Showing posts from January, 2018

Reading Roundup: 2017

I read 109 books in 2017, which is a bit higher than my number for recent years (here is 2016's post , which includes links to previous years). I did finish school at the end of 2016, giving me more free time, plus I read most of the Whitney finalists, and I read several shorter books. 90 books were fiction (including 2 poetry books), and 19 were nonfiction, which is pretty sad compared to previous years. I have a lot of nonfiction on my list of books I'd like to read, but don't seem to get around to reading it as often as I should. I think this year I will focus on reading more nonfiction (and less on staying up late reading mediocre books I downloaded free from the library). 82 books were by female authors, and 27 by male, which reflects trends I've noticed for the last few years. For some reason I tend to gravitate to female authors, especially when it comes to fiction. This year I also had several instances where I read multiple books by the same author, and in

Reading Roundup: December 2017

In the Woods by Tana French I've seen this book pop up now and then on recommended lists, but never got around to reading it. While I love mysteries, I'm fairly picky about what I like, and wasn't sure I would enjoy this one. As you can see by what happened during the rest of the month, I totally loved this and went on to read the other five books that French has written so far. Although they are a series, each book focuses on a different character--although I would miss a character when we moved on from them, I also liked getting to know a new voice and perspective in each book. For me, the strongest aspect of this book was the psychology of the main character, and I was sad to leave him behind in the next book. The Austen Escape by Katherine Reay I've liked all of Reay's other books and had been looking forward to this one, and perhaps that anticipation made it harder to enjoy. I liked the protagonist and thought the setting was a lot of fun, although at t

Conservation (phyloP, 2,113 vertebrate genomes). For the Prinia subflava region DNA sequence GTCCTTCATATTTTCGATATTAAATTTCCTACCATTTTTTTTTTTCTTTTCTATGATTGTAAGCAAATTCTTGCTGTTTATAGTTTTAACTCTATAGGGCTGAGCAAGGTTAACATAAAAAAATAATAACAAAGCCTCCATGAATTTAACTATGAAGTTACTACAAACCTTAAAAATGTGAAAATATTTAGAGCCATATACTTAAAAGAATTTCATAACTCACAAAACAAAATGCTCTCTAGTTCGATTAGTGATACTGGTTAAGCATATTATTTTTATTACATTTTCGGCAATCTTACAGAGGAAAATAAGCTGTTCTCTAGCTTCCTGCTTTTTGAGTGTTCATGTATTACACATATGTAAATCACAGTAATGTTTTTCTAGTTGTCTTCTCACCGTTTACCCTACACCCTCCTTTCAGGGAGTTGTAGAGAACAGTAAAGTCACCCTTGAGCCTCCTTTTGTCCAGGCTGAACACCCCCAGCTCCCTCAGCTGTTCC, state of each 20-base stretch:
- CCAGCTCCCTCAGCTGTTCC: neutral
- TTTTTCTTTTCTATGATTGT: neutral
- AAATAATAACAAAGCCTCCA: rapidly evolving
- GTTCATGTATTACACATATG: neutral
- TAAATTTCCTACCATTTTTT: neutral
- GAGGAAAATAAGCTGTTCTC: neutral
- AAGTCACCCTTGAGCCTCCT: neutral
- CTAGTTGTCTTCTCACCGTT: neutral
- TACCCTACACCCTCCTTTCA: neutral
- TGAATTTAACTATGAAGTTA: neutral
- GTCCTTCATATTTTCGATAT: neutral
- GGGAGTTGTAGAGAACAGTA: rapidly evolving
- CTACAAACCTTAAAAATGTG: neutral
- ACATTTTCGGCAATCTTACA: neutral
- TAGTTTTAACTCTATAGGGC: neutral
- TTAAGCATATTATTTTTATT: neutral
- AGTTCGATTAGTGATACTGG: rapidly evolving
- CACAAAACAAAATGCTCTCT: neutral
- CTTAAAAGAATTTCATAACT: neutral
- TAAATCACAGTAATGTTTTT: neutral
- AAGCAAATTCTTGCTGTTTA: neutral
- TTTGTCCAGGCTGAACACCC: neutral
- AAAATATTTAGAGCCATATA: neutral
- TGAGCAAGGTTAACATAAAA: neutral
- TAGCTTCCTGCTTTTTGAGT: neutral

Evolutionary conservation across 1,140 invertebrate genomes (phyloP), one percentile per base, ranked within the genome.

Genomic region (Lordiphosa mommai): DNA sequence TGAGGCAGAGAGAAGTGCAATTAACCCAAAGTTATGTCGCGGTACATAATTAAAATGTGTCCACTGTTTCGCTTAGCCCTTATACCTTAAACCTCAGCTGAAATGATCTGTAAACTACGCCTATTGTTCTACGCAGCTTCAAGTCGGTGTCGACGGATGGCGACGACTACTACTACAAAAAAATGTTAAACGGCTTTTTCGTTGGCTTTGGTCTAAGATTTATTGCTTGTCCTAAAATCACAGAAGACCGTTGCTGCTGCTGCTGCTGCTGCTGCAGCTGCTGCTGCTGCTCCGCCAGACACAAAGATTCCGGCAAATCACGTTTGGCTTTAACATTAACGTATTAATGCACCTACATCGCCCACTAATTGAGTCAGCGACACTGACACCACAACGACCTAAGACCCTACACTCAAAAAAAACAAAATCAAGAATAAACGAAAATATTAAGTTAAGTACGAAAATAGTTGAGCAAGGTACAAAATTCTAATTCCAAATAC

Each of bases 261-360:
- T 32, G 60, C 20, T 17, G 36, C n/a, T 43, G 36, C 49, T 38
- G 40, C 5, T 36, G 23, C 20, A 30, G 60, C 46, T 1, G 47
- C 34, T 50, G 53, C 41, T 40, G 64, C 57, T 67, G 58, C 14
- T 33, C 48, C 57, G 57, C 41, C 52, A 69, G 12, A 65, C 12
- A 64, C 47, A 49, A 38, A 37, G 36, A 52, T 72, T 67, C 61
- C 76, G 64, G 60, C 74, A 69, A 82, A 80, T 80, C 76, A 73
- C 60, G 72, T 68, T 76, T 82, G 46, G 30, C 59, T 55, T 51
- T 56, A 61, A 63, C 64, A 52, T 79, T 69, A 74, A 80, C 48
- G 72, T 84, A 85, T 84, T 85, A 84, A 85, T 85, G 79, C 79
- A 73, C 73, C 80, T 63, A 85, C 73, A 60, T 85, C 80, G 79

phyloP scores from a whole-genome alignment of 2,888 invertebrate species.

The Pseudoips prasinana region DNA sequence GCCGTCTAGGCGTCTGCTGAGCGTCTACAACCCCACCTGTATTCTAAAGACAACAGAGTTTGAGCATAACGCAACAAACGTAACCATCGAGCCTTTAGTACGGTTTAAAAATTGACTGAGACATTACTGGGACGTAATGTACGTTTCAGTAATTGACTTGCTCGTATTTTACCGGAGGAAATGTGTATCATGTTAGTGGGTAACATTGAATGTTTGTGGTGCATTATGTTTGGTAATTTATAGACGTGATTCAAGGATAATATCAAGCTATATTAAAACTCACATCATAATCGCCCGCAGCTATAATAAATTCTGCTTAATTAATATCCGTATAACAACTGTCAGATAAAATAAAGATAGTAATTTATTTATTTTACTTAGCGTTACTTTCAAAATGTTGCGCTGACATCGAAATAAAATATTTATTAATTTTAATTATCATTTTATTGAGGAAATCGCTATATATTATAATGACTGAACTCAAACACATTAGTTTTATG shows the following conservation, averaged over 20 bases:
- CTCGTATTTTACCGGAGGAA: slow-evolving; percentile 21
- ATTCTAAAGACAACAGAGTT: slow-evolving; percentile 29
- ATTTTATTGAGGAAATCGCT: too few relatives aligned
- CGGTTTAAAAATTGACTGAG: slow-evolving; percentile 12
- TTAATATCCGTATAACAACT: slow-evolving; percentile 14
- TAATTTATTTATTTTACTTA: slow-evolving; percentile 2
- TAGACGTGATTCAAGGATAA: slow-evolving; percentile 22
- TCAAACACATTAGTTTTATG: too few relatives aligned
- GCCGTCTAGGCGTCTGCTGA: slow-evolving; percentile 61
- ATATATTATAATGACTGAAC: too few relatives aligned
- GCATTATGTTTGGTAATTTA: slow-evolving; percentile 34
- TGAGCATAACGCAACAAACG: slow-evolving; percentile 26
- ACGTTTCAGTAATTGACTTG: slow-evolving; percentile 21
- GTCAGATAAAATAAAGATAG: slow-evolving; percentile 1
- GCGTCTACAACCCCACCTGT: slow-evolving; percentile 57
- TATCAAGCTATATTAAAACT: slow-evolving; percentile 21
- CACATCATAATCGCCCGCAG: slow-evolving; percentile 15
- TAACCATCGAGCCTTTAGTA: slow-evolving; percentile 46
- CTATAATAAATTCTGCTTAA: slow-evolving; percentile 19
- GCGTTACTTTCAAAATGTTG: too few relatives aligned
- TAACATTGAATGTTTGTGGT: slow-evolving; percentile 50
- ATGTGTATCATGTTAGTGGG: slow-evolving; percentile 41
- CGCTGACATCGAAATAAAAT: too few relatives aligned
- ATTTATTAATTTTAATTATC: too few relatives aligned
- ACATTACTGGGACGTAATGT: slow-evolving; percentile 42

8 Minute Memoir: Adventure

Tonight we watched the movie Kiki's Delivery Service , which is the story of a young witch who moves to a new city to learn how to live on her own. In the movie she is only 13, which seems awfully young (and even other characters comment on her youth), but apparently in that world it is normal for witches to do this. She mostly finds good people to help and mentor her and to become her friends, and the drama in the story is fairly low-stakes as she learns how to work through life. Then I got on the computer and read a blog post from a woman who has been teaching her preteen daughter how to use public transit to get around her city. I realized that my kids are much more sheltered and less adventurous than I was at their age.  I had an early-morning paper route starting at about age 11 that I kept through starting 9th grade (because Seminary interfered with it). Every single morning I'd wake up early, fold up all the newspapers, load them in my bags, get on my bike, and ride ar